Chris Kyle’s American flag procession was led by 200 vehicles and many more citizens paying their respects to the hero.
After a 200-mile journey back home, former Navy SEAL sniper Chris Kyle was laid to rest in Austin, Texas as his family and fellow SEALs watched amid the sorrow sounds of drums and bagpipes. At the Texas State Cemetery, a giant Texas flag flew at half-staff to honor the hero. Considered the deadliest sniper in U.S. military history, Kyle and his friend were killed in early February while at a gun range.
Kyle’s casket, with an American flag draped over it, was carried from his hometown of Midlothian to Austin. As the 200 vehicle procession crossed the state, many drivers pulled to the side of the road to watch while others showed their support by waving their own American flags. The procession included motorcycles, police cruisers, motor coaches, and more.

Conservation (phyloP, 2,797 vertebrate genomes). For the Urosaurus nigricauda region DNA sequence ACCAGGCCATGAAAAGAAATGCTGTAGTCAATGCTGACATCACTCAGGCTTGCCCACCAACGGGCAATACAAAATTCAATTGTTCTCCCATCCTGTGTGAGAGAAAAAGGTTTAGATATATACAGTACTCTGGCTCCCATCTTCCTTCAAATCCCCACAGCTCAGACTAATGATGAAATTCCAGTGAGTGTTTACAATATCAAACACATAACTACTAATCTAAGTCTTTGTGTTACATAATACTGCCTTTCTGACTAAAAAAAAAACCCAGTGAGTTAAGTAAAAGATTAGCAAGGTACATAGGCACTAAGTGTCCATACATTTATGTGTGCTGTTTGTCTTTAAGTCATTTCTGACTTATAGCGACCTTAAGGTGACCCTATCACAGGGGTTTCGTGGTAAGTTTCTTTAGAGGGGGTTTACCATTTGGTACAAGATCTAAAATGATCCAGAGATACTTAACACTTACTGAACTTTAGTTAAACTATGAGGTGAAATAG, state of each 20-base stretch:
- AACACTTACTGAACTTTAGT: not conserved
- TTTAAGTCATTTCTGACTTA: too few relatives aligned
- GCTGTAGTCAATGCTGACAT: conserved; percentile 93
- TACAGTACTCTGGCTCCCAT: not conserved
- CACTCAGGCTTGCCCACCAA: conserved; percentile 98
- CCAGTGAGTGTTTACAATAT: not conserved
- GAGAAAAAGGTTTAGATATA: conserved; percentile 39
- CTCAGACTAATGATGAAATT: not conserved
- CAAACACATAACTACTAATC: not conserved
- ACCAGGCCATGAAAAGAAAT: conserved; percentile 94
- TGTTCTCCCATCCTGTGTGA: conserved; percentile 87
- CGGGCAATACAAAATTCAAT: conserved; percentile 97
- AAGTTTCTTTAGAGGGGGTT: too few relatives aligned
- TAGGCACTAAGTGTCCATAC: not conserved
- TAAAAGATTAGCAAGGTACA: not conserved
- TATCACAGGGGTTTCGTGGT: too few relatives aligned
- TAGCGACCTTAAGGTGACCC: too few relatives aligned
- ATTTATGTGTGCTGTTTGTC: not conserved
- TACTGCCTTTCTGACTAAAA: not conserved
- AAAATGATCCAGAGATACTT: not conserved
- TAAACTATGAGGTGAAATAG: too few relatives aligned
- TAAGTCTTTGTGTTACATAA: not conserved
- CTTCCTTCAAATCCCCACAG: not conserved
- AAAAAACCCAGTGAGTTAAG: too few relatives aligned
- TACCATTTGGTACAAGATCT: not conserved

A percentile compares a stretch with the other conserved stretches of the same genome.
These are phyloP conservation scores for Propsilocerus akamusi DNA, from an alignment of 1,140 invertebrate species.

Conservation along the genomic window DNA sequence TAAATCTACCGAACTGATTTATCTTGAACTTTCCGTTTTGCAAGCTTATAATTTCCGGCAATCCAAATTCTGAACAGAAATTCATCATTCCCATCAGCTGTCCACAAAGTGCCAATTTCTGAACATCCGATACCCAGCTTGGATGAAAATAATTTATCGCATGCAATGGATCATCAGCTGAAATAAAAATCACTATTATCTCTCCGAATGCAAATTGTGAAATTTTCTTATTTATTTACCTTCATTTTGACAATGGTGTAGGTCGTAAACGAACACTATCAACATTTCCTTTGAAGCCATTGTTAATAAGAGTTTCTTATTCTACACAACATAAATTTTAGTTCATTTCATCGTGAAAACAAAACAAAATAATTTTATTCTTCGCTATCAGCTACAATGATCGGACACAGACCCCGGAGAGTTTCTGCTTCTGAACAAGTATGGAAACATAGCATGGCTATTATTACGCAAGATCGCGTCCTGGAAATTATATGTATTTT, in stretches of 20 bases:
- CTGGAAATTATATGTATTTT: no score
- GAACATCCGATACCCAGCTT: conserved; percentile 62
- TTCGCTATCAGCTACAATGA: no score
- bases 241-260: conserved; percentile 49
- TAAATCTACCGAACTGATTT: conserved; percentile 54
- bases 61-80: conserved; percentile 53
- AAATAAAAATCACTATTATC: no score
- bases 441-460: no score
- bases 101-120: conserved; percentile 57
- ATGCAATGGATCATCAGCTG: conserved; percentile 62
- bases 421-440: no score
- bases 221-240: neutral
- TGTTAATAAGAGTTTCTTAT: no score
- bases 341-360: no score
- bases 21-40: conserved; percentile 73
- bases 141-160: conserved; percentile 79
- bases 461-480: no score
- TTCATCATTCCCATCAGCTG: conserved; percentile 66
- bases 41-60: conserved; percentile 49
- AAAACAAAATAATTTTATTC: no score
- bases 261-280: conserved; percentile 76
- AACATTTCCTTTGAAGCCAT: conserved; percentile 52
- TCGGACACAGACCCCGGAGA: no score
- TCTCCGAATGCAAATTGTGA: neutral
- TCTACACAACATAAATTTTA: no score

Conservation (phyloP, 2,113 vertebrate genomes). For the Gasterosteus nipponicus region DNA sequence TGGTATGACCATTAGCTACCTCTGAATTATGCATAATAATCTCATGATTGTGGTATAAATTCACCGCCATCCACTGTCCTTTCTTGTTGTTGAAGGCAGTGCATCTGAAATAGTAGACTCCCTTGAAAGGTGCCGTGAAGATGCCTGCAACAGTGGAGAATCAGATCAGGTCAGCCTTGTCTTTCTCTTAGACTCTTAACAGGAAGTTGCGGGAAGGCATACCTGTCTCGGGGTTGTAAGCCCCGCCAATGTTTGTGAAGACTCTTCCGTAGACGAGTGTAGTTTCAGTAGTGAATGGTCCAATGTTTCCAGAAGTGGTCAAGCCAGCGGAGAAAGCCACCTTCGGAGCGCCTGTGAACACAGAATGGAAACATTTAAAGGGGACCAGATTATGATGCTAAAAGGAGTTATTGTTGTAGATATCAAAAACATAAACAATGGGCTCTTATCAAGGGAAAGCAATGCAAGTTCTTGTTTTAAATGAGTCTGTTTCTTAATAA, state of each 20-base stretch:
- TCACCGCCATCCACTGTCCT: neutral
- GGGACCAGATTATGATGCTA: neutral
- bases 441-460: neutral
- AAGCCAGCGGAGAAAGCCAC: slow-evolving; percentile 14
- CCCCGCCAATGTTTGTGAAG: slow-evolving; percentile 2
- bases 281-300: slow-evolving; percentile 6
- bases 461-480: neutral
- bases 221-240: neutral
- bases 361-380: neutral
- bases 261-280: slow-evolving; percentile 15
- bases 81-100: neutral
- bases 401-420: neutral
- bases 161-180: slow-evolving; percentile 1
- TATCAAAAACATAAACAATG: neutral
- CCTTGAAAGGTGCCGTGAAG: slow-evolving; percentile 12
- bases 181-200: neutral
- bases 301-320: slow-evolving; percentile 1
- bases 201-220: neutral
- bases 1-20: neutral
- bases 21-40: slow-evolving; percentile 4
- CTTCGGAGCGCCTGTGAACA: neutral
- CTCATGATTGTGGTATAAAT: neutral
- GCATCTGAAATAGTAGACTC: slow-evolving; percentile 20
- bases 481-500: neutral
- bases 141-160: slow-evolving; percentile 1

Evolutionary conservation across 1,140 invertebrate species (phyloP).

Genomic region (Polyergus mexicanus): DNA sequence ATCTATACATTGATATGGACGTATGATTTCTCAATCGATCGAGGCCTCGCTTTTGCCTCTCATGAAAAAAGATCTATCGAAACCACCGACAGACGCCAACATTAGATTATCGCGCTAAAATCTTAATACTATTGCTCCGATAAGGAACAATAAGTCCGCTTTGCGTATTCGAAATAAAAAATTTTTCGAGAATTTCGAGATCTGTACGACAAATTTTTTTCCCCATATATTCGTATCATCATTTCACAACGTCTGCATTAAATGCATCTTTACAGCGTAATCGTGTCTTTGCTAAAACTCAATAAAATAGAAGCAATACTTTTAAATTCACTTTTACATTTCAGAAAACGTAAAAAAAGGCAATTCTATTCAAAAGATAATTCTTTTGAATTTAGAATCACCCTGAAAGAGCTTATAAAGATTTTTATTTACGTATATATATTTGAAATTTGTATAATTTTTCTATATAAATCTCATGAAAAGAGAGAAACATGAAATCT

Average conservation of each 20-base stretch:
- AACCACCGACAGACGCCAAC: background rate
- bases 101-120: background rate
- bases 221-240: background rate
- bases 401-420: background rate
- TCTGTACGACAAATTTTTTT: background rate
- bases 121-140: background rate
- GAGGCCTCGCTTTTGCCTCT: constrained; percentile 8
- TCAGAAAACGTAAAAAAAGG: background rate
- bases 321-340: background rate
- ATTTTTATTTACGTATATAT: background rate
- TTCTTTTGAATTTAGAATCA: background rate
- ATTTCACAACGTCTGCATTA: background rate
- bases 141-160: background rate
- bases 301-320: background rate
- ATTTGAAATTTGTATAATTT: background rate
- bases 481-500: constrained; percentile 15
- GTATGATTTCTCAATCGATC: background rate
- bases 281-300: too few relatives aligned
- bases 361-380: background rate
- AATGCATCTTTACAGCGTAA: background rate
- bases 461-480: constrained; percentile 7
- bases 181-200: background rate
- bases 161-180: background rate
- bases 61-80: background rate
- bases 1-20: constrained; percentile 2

Only 37-year-old, Kyle completed four tours in Iraq along with writing a best-selling book “American Sniper.” In Austin, hundreds of people gathered around the cemetery to pay their respects to the American hero. Many were veterans in leather jackets while others were businessmen in suits on their lunch break. Everybody was welcome.
Authorities say an Iraq veteran with PTSD named Eddie Routh has been charged with shooting Kyle and his friend Chad Littlefield. All three men arrived together at the gun range were Routh later turned on then men and fled in Chris’ truck.
A few days before the funeral, over 7,000 people (and more American flags) attended a two-hour memorial service for Chris at Cowboys Stadium. His coffin was placed on the mid-field star. Kyle left behind a wife and two kids. His widow Taya says her two children will remember Kyle’s silly side, Texas twang, and all the prayers they have said together.
Credit: Las Vegas Sun